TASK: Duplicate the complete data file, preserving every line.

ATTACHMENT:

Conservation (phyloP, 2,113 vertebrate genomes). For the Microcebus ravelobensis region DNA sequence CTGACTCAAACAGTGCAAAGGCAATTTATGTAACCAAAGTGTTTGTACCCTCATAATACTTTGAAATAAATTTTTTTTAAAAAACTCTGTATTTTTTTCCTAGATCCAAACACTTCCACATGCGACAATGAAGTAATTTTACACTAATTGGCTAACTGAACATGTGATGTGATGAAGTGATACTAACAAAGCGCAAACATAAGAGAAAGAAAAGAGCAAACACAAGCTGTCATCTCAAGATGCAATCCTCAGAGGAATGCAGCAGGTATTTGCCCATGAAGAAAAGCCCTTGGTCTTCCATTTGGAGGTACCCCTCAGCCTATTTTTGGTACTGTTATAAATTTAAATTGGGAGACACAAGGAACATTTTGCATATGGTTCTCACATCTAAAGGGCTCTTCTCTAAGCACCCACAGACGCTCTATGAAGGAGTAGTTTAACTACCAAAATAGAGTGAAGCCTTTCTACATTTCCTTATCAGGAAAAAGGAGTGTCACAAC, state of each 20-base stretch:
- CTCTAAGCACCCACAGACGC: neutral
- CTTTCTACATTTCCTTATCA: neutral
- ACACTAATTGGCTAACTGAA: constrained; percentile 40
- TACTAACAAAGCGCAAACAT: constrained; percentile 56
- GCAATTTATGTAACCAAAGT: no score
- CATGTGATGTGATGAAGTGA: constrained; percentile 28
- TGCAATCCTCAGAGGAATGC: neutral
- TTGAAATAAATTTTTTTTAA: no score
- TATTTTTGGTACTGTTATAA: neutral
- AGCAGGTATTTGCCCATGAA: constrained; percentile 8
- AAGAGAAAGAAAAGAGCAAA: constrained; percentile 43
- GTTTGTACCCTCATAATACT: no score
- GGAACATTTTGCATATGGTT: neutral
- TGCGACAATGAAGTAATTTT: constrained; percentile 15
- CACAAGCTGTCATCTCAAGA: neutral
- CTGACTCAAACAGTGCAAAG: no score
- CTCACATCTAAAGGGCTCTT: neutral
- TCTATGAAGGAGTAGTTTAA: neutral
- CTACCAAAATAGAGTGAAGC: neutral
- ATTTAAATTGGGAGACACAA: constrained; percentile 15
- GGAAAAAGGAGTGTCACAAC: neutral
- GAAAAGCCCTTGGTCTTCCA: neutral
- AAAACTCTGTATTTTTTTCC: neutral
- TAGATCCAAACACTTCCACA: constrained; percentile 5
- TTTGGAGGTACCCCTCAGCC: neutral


Conservation (phyloP, 2,113 vertebrate genomes). For the Microcebus ravelobensis region DNA sequence CTGACTCAAACAGTGCAAAGGCAATTTATGTAACCAAAGTGTTTGTACCCTCATAATACTTTGAAATAAATTTTTTTTAAAAAACTCTGTATTTTTTTCCTAGATCCAAACACTTCCACATGCGACAATGAAGTAATTTTACACTAATTGGCTAACTGAACATGTGATGTGATGAAGTGATACTAACAAAGCGCAAACATAAGAGAAAGAAAAGAGCAAACACAAGCTGTCATCTCAAGATGCAATCCTCAGAGGAATGCAGCAGGTATTTGCCCATGAAGAAAAGCCCTTGGTCTTCCATTTGGAGGTACCCCTCAGCCTATTTTTGGTACTGTTATAAATTTAAATTGGGAGACACAAGGAACATTTTGCATATGGTTCTCACATCTAAAGGGCTCTTCTCTAAGCACCCACAGACGCTCTATGAAGGAGTAGTTTAACTACCAAAATAGAGTGAAGCCTTTCTACATTTCCTTATCAGGAAAAAGGAGTGTCACAAC, state of each 20-base stretch:
- CTCTAAGCACCCACAGACGC: neutral
- CTTTCTACATTTCCTTATCA: neutral
- ACACTAATTGGCTAACTGAA: constrained; percentile 40
- TACTAACAAAGCGCAAACAT: constrained; percentile 56
- GCAATTTATGTAACCAAAGT: no score
- CATGTGATGTGATGAAGTGA: constrained; percentile 28
- TGCAATCCTCAGAGGAATGC: neutral
- TTGAAATAAATTTTTTTTAA: no score
- TATTTTTGGTACTGTTATAA: neutral
- AGCAGGTATTTGCCCATGAA: constrained; percentile 8
- AAGAGAAAGAAAAGAGCAAA: constrained; percentile 43
- GTTTGTACCCTCATAATACT: no score
- GGAACATTTTGCATATGGTT: neutral
- TGCGACAATGAAGTAATTTT: constrained; percentile 15
- CACAAGCTGTCATCTCAAGA: neutral
- CTGACTCAAACAGTGCAAAG: no score
- CTCACATCTAAAGGGCTCTT: neutral
- TCTATGAAGGAGTAGTTTAA: neutral
- CTACCAAAATAGAGTGAAGC: neutral
- ATTTAAATTGGGAGACACAA: constrained; percentile 15
- GGAAAAAGGAGTGTCACAAC: neutral
- GAAAAGCCCTTGGTCTTCCA: neutral
- AAAACTCTGTATTTTTTTCC: neutral
- TAGATCCAAACACTTCCACA: constrained; percentile 5
- TTTGGAGGTACCCCTCAGCC: neutral